Once you’ve learned the basics of on-page SEO and keyword research, there are a number of other tools that will help you with your digital marketing and search engine optimization efforts.
Search engine optimization (SEO) can be a frustrating, difficult process for businesses.
In this article, we’ll look at five awesome SEO tools for small businesses.
If you’re anything like me, you might feel a bit overwhelmed when faced with an influx of SEO tools for content marketing.
How do you know which of these SEO tools can help you and how to use them? I’ve been researching SEO tools for a while, and here are the ones I’ve found that are most relevant to my needs.
You’re writing great content. You’re paying close attention to what your audience wants and resonating through storytelling in your marketing.
And you’re making sure your site runs at lightning speed.Surely, this is a good time to invest in some SEO help?
Could it be as simple as a few plugins?
Let’s take a look—
For free, the Google SiteKit plugin is as basic as it gets. Think of it as a technical SEO monitoring tool. It combines Google Analytics and Search Console data, embedded straight into your WordPress dashboard.
After you get it installed, Google will show you a search bar at the top of your webpage which you can use to evaluate your overall SEO, including local SEO.
If you’re already running a blog, start reading up about Google’s ranking algorithm and its major updates like BERT.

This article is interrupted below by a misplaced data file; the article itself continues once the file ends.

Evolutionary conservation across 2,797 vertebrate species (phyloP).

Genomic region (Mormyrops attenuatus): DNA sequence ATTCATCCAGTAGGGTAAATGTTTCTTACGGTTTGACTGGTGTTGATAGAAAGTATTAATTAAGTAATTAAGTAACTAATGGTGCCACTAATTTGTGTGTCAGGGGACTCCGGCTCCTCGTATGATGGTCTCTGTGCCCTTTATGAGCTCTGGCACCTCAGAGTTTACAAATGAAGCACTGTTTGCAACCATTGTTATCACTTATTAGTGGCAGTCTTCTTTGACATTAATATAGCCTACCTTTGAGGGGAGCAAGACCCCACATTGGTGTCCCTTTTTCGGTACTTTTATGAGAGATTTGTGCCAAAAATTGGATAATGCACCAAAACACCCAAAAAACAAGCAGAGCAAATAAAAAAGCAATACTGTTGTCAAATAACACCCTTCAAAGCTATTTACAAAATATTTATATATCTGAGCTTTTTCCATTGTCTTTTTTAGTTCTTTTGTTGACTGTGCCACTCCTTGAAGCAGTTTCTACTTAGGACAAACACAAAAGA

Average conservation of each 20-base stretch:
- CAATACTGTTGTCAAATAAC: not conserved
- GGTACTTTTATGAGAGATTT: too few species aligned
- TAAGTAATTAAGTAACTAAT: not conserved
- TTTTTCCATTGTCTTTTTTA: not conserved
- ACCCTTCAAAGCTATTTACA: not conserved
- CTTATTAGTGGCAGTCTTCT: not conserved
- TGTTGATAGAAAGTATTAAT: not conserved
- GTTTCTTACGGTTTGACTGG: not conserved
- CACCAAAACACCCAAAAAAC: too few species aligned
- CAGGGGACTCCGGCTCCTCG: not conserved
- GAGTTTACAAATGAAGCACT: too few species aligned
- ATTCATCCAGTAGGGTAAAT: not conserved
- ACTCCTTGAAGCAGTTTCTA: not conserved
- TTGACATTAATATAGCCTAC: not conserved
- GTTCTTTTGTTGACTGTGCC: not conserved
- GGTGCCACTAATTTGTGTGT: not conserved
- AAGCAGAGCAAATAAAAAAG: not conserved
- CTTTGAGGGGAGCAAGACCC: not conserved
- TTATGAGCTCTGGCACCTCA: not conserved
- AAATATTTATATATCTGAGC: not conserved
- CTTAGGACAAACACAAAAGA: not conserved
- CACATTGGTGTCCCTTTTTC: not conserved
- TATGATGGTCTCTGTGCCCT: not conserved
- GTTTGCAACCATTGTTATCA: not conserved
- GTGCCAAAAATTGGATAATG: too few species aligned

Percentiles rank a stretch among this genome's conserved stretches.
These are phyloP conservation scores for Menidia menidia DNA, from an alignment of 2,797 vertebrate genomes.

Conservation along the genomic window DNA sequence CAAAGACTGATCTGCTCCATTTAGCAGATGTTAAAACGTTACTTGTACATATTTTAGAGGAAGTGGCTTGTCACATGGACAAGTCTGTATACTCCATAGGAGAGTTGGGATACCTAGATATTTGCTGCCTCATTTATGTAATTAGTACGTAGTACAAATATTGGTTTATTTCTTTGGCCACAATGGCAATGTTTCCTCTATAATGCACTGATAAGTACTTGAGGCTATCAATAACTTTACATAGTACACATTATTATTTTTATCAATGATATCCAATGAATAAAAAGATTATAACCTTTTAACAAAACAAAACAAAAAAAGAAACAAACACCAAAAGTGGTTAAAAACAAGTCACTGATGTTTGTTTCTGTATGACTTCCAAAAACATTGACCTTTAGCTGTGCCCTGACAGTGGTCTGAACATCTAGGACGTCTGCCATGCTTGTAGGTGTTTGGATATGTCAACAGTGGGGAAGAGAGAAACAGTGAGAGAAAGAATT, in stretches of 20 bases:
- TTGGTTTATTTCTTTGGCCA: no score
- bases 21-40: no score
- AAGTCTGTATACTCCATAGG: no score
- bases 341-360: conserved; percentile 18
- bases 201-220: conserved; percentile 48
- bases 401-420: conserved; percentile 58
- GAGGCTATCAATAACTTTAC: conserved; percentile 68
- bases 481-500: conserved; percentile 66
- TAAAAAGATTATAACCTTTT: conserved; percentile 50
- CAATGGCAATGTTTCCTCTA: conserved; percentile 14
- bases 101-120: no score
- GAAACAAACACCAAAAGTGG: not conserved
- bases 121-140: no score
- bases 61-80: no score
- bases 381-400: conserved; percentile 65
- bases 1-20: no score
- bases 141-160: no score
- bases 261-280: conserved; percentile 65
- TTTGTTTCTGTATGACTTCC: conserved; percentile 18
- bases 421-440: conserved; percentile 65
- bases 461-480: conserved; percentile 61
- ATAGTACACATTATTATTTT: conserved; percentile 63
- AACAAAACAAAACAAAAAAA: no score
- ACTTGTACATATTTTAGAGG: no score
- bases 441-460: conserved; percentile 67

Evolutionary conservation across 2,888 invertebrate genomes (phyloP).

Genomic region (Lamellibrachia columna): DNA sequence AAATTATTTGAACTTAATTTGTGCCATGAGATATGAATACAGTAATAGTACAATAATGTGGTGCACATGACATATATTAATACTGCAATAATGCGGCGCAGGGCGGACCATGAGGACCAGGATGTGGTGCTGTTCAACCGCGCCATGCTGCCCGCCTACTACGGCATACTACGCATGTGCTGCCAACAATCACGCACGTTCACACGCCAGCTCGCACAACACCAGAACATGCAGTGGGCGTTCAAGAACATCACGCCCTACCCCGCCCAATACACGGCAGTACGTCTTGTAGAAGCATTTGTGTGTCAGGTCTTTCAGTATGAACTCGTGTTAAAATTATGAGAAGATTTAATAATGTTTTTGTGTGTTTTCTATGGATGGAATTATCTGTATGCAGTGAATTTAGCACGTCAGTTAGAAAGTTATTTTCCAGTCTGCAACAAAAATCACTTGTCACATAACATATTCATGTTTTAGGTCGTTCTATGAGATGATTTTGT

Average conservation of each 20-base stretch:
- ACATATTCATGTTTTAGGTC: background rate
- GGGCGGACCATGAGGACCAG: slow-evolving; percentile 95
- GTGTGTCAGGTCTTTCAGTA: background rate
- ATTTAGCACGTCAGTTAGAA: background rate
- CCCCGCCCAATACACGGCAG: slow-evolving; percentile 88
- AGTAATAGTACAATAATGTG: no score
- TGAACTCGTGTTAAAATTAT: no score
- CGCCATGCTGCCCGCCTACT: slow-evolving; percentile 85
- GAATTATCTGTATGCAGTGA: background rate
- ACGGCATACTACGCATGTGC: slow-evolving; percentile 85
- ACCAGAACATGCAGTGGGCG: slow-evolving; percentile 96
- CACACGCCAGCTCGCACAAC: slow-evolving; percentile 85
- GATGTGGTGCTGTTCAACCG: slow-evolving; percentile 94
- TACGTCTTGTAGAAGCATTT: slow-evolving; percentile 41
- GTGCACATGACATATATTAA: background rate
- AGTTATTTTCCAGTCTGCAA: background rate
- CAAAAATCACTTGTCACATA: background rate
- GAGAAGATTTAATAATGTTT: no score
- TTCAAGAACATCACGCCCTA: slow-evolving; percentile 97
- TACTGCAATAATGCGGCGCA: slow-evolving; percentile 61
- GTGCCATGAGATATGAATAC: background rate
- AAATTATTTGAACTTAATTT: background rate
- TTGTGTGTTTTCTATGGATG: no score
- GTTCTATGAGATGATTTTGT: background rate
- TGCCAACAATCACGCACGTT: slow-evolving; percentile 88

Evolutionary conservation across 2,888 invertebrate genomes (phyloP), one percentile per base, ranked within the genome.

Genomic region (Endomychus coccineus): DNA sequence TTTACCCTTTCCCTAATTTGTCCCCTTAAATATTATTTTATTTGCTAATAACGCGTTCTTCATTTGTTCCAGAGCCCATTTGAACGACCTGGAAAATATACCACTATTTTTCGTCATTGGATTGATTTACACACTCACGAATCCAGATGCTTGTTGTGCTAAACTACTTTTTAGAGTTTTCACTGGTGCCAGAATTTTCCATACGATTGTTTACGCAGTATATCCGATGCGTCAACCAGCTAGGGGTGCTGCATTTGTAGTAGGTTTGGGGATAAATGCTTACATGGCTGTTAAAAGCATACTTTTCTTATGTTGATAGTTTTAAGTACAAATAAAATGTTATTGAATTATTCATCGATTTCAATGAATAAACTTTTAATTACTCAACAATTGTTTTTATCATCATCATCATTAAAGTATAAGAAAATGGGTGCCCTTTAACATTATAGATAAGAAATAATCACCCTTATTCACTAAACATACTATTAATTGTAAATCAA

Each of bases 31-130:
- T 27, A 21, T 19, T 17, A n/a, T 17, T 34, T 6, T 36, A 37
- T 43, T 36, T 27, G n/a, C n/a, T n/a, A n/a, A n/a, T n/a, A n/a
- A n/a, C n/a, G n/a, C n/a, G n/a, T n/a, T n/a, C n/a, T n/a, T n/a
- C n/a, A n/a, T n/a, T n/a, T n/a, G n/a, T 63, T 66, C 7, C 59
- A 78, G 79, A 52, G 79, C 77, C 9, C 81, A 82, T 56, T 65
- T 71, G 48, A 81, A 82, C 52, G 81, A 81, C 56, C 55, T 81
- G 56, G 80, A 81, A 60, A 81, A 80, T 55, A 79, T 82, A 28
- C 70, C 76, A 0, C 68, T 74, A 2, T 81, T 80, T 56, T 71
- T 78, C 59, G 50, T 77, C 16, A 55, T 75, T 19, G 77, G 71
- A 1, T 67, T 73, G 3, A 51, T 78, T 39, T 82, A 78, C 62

This isn’t one of those plugins which adds relevant keywords to your blog’s title and the body of your blog post, or crawls relevant domains to display relevant titles and snippets on your site—more on those below.
Sidenote: since we’re talking about Google’s tools, including Analytics— here’s a great way to measure the value of your organic search traffic using Google Analytics.
Although you essentially use the same core algorithm as Google, Optimizely uses their free premium SEO tool to help your site with your title and backlinks.
From your title to backlinks, your post will benefit from optimized titles and snippets that appear below Google’s own top-level domain search, Google’s Keyword Planner, and other SEO tools.
In other words, the free version of such a powerful SEO plugin is not a waste of your time. SEO will help your content and your rankings.
What does that mean for you? You now have more leverage over the conversion process.
Before, if you lacked a few backlinks, a poor title might have caused your site to slide down a few search results.
Maybe you didn’t write a good enough title, or the title distracted the algorithms’ eyes from your content.
Now, good SEO will help bring back those links — especially if you take advantage of my favorite method of link-building: the Cup of Coffee Method.
The Headline editor plugin makes it simple to select the optimal title for your titles.
It’s also smart enough to produce titles in the best way possible.
The plugin will suggest different titles based on a variety of criteria, such as the length of the headline (choose from 7, 9, or 15 words), its position in the title attribute, and more.
Using it, you can guide users away from keyword-heavy titles and towards more SEO-friendly titles that allude to your content rather than try to drive users into a black hole of SEO jargon — and be careful of SEO scams.
No, you’re not at your website’s speed, but at a quicker pace.
Many writers think writing at their website’s speed is all you need to do. Wrong. Here are some tips for better copywriting.
However, most people aren’t capable of producing content that moves as quickly as their website.
They’re struggling to stick to the same schedule and having a tough time keeping up with blog posts.
Not to mention, they’re exhausted after a long work day and don’t feel they have any time to write.
If you’re one of these people and have a slow website, it’s likely slower than it needs to be.
You might be using an older, slower website hosting platform.